As interest in outdoor activities escalated during the pandemic, the Arizona Trail Association stepped up its efforts to educate youth about our desert surroundings and encourage them to get outside in a safe manner.
Through the Seeds of Stewardship program, the association is providing online, printable guides for hikes and activities and offering ambassador training for high school seniors.
Tucson Electric Power and sister company UniSource Energy Services contributed more than $8,000 to support these educational programs in Tucson and Flagstaff, a way to protect the environment and encourage preservation.
“The Arizona Trail is a perfect outdoor classroom and activity center right here in our own backyard,” said Wendy Erica Werden, Manager of Community Investment, who also served as a former Arizona Trail Board Member and current Segment Steward. “The ability of the Arizona Trail Association’s management to reinvent their programs and continue their educational outreach during this pandemic is inspirational.”
Since the pandemic began in spring 2020, public trails and lands have attracted more people seeking a safe, healthy activity. But some hikers had limited experience outdoors, leaving waste, disrupting habitats and harming the environment.
Because the program was unable to reach the hundreds of schoolchildren that it normally does, the Tucson office instead launched the Ambassadors Program, a six-month internship for nine high school seniors. The association developed strict protocols to ensure safety at a time when students were isolated in remote schooling – providing one of the few safe outlets and interactions for teens.
Starting in October, the program has trained and mentored students to become outdoor educators and environmental advocates, as well as community leaders, said Treven Hooker, the association’s Youth Education and Outreach Coordinator in Tucson. Ambassadors, who come from City High School and Basis Tucson North, participate in two outdoor excursions and two Zoom calls each month to earn high school class credit, as well as other certifications.
“We need more people to be aware of where we live so they can take care of it and we can continue to live here for generations to come,” Hooker said.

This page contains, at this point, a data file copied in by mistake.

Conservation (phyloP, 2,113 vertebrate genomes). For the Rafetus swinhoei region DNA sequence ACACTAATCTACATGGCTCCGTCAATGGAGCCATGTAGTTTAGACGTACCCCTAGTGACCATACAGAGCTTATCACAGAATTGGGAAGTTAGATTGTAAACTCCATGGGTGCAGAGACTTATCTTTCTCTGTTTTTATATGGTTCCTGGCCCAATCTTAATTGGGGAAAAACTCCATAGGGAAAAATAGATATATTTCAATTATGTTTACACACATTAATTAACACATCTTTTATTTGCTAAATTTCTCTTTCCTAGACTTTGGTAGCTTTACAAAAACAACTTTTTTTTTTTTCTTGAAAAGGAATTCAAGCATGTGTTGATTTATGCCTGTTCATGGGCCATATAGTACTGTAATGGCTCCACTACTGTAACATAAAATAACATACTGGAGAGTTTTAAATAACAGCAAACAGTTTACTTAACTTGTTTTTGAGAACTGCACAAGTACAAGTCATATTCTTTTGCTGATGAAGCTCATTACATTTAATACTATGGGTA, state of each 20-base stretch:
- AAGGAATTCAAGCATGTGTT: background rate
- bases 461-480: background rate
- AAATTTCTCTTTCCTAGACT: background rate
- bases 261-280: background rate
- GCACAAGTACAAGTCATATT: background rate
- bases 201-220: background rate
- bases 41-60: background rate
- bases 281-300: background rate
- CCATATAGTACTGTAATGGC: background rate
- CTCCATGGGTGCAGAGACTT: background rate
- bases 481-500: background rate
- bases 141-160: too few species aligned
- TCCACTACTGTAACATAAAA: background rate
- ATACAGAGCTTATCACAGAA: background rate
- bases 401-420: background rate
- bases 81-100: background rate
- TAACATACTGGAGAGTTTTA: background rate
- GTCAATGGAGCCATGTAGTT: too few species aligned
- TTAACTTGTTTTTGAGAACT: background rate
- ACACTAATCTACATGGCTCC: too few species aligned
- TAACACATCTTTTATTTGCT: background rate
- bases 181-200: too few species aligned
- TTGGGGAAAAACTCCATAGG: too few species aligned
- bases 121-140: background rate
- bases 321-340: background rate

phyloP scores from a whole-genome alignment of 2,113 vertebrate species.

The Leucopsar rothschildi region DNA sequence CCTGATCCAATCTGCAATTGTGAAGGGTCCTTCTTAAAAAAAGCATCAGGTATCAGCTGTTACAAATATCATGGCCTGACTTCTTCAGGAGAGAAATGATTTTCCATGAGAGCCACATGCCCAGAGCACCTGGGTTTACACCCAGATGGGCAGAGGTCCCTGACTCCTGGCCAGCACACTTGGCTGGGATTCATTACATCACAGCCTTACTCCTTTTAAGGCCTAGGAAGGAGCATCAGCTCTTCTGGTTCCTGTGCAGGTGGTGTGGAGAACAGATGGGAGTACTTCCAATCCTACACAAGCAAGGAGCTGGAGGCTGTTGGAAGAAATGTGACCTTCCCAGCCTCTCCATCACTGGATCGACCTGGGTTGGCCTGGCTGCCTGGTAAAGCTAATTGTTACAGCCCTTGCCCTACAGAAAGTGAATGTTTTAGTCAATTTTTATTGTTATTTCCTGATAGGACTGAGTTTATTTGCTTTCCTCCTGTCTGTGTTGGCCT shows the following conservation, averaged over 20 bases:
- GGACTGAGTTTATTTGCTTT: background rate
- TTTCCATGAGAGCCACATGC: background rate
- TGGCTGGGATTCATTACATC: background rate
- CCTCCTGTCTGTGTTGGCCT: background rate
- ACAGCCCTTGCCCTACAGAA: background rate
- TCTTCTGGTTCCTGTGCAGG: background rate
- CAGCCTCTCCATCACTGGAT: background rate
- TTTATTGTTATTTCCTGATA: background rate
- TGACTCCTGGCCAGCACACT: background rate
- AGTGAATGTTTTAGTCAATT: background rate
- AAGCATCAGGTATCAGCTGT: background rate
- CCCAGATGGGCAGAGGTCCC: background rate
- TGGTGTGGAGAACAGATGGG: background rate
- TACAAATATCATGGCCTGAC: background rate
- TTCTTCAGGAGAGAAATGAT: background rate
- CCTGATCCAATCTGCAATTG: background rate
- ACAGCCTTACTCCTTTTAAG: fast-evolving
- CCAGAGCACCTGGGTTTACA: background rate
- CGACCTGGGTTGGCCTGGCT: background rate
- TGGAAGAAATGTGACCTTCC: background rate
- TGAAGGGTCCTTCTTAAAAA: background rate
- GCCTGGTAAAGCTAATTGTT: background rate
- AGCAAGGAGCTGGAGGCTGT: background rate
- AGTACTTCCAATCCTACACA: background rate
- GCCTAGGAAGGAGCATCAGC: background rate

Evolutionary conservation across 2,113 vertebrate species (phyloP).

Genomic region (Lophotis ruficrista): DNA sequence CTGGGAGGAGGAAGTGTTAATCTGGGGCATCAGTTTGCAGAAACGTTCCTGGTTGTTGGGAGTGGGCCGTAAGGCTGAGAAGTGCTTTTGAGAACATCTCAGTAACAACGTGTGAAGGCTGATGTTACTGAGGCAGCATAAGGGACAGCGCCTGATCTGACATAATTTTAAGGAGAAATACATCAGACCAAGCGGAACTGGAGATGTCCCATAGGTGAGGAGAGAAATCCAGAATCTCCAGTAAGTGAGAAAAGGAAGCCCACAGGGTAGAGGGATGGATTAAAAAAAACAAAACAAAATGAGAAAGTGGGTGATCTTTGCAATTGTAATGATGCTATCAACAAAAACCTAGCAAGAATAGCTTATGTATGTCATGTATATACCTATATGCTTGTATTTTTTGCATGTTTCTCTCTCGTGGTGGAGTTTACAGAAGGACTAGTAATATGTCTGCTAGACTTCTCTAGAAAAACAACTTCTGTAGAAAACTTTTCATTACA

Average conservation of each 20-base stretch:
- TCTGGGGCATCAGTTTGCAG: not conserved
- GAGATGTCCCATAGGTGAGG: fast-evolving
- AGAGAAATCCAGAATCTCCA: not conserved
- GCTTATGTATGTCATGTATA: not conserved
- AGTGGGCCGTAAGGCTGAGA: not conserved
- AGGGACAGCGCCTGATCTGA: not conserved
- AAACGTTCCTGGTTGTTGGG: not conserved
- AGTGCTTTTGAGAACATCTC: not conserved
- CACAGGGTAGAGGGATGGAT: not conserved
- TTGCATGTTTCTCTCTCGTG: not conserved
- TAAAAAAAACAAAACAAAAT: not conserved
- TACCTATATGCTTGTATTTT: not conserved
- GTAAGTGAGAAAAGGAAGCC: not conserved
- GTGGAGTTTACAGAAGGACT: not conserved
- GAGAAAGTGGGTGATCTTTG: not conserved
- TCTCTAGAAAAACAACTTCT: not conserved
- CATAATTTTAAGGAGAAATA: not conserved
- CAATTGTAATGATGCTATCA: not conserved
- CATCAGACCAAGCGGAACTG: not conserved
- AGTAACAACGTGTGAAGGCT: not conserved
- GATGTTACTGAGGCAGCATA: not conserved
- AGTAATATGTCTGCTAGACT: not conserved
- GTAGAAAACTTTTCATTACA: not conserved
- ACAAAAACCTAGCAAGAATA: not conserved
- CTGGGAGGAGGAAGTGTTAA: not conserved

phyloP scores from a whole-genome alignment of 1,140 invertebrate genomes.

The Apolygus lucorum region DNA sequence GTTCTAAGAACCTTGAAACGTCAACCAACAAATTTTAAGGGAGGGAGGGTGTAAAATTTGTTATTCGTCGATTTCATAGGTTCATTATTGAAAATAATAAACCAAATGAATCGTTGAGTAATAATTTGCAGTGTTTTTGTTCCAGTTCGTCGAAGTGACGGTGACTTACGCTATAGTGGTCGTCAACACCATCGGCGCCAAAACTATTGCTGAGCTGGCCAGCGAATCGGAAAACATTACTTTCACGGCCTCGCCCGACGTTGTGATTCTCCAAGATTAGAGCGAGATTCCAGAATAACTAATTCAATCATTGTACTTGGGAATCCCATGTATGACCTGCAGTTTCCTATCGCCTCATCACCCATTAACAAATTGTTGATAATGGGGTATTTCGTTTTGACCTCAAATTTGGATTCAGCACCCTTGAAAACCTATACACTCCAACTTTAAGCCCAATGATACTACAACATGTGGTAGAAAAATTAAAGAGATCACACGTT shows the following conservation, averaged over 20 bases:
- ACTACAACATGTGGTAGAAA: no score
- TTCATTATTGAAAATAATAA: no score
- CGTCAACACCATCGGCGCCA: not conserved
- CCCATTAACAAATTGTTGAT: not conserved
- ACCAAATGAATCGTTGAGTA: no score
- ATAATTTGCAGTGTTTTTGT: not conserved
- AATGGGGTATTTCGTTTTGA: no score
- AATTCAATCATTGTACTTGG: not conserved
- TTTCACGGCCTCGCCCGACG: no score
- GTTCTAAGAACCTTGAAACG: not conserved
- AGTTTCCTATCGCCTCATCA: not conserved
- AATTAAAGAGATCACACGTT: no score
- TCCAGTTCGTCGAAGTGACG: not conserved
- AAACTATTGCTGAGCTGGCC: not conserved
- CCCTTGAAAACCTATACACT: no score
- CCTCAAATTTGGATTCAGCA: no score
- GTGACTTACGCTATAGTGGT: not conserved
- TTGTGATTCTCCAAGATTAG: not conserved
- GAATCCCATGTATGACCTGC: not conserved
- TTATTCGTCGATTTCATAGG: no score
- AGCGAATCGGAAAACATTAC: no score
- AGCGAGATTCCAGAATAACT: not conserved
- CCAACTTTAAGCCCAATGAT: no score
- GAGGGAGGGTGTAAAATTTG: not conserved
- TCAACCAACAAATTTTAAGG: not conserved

For the general public, the association is providing do-it-yourself guides, sensory and ecology activities, handbooks and virtual sharing. Guides for the Flagstaff and Tucson areas each list five locations with activities geared for fifth through 12th grades.
Download or request copies of Junior Explorer Handbooks.
Our companies’ contribution was especially helpful because many other donors were facing financial hardships, Hooker said. Plus, the association wanted to offer the programs at no cost at a time when they were needed most.
“I’m so grateful that TEP was able to provide funding for this. These kids are having a once-in-a-lifetime opportunity with TEP’s support,” Hooker said. “Most of these kids don’t get much outdoor experience. Without this support, they wouldn’t have that outdoor time.”
The donation continues our company’s support of the association, a nonprofit organization that aims to protect and sustain the Arizona Trail – an 800-mile non-motorized path from the Utah to the Mexico borders. The mission fits with our company’s philanthropic focus areas on the environment and education.
This story is part of our ongoing series highlighting TEP’s philanthropic focus areas. TEP works with nonprofit partners to develop invitation-based donation requests for community assistance efforts. Funds come from corporate resources, not customers’ rates. Learn more about donations.